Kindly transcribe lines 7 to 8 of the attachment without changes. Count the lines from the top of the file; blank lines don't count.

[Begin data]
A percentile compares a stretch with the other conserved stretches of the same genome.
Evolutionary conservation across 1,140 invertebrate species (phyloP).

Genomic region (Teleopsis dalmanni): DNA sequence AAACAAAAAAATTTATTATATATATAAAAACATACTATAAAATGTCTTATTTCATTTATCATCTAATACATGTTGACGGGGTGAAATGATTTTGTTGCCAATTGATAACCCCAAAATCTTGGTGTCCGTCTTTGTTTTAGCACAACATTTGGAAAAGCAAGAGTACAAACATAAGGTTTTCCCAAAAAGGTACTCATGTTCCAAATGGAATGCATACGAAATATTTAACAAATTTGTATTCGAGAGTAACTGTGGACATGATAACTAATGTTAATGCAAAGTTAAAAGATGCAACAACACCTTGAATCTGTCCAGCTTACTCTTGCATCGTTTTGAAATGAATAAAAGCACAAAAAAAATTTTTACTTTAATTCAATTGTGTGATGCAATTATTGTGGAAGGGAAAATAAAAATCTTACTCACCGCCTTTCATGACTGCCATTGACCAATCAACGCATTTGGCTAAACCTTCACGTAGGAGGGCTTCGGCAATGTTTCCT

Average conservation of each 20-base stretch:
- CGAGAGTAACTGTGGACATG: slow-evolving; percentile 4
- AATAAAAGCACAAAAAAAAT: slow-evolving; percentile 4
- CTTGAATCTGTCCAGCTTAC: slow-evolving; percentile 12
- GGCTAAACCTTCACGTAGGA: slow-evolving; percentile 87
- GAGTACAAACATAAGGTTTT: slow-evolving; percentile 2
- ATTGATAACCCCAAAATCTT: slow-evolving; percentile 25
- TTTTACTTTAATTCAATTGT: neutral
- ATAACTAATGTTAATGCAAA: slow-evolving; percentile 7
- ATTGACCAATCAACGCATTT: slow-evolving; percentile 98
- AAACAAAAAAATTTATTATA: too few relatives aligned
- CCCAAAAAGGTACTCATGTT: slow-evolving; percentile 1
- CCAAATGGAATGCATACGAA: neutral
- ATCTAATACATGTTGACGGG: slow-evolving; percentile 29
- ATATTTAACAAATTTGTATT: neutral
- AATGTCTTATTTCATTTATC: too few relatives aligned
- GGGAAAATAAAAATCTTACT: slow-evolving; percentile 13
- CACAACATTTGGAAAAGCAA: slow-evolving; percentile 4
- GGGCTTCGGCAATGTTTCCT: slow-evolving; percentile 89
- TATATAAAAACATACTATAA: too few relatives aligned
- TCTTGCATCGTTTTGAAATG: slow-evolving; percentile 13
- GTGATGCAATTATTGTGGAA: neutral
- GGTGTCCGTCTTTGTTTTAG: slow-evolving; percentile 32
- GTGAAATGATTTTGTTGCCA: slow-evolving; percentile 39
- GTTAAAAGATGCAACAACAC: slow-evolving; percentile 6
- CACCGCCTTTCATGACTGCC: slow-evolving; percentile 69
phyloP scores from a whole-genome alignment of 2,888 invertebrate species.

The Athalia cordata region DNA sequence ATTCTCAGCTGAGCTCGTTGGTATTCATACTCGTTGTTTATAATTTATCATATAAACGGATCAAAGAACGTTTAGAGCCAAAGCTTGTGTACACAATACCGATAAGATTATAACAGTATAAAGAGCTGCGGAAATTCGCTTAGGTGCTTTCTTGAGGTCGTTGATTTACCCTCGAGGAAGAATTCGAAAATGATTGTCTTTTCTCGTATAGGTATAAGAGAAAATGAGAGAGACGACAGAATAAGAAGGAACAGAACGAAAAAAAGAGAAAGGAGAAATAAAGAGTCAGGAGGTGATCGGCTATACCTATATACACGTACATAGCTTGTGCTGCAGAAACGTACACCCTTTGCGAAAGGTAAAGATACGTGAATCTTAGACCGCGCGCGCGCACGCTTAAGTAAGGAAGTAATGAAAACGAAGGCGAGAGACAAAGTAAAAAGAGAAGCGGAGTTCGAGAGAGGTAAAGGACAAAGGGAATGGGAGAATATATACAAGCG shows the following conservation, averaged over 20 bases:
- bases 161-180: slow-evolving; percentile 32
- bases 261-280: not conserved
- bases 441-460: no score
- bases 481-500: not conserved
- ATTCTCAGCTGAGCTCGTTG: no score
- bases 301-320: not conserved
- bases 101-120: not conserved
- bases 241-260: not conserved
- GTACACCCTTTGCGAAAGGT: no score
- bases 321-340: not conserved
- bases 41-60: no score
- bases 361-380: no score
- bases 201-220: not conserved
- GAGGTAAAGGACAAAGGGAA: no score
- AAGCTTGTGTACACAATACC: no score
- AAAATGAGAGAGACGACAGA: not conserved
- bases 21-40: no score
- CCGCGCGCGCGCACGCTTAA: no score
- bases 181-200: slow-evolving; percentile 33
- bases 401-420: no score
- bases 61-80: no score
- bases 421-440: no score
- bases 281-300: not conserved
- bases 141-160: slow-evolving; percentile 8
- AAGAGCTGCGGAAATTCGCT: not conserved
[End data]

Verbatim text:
- CTTGAATCTGTCCAGCTTAC: slow-evolving; percentile 12
- GGCTAAACCTTCACGTAGGA: slow-evolving; percentile 87